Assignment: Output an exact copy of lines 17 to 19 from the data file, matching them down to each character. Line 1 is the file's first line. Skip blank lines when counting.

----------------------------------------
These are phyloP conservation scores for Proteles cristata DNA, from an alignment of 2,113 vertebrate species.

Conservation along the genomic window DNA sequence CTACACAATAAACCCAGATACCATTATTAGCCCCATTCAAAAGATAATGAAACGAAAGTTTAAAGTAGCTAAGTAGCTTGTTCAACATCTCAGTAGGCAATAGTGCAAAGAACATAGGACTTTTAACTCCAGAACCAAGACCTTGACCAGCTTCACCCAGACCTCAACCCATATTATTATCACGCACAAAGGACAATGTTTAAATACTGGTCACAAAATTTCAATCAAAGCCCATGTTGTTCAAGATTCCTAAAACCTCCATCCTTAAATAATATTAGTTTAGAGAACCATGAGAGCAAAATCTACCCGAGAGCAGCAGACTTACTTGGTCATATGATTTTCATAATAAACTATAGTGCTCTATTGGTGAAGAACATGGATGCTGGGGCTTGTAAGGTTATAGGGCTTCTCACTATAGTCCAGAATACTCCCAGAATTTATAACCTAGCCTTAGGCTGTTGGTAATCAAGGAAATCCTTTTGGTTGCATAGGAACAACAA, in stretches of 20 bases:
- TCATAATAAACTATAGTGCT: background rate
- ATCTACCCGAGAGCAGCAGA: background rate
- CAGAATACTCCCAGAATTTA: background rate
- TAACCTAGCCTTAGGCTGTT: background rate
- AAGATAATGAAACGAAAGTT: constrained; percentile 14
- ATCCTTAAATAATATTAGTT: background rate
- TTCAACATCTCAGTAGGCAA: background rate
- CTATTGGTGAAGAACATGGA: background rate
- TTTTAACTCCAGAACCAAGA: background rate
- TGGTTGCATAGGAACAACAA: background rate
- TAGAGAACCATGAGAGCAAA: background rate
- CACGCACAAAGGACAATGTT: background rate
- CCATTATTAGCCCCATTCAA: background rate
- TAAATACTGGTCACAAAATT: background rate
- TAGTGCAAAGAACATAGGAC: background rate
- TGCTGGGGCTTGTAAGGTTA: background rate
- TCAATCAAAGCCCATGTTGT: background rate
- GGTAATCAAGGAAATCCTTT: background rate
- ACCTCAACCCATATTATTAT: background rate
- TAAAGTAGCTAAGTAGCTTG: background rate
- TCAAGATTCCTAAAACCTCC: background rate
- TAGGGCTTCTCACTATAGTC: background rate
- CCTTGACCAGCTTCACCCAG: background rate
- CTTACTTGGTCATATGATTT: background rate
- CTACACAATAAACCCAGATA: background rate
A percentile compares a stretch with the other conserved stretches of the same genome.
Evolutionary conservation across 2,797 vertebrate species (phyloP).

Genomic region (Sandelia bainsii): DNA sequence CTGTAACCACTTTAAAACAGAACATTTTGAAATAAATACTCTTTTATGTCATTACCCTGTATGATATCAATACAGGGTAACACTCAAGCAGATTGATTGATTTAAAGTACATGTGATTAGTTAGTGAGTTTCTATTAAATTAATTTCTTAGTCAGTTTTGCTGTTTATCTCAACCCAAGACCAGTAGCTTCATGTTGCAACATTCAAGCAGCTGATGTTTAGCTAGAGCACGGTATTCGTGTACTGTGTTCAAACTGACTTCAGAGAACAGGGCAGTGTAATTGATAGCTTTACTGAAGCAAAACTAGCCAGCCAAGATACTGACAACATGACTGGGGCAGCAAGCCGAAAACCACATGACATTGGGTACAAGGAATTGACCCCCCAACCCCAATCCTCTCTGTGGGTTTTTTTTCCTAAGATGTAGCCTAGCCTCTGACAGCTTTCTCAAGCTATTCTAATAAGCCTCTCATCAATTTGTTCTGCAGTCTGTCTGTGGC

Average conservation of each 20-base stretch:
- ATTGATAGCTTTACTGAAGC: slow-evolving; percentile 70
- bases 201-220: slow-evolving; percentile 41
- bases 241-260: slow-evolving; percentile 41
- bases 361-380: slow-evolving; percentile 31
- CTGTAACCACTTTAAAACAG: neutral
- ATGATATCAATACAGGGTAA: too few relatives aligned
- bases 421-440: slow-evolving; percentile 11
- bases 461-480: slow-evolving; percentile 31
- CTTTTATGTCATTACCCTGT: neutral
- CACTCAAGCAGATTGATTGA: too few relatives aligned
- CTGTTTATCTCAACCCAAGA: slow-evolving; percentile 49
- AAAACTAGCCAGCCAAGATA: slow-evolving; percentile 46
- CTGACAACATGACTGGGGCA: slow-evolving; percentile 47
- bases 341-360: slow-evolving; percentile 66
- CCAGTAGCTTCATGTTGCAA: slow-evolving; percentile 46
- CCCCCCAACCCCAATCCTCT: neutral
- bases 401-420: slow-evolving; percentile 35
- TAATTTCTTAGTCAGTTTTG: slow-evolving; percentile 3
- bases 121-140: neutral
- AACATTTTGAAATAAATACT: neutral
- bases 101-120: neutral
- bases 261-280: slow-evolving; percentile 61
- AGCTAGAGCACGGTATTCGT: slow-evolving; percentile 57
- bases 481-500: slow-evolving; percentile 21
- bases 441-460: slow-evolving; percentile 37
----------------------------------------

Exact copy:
- TAGTGCAAAGAACATAGGAC: background rate
- TGCTGGGGCTTGTAAGGTTA: background rate
- TCAATCAAAGCCCATGTTGT: background rate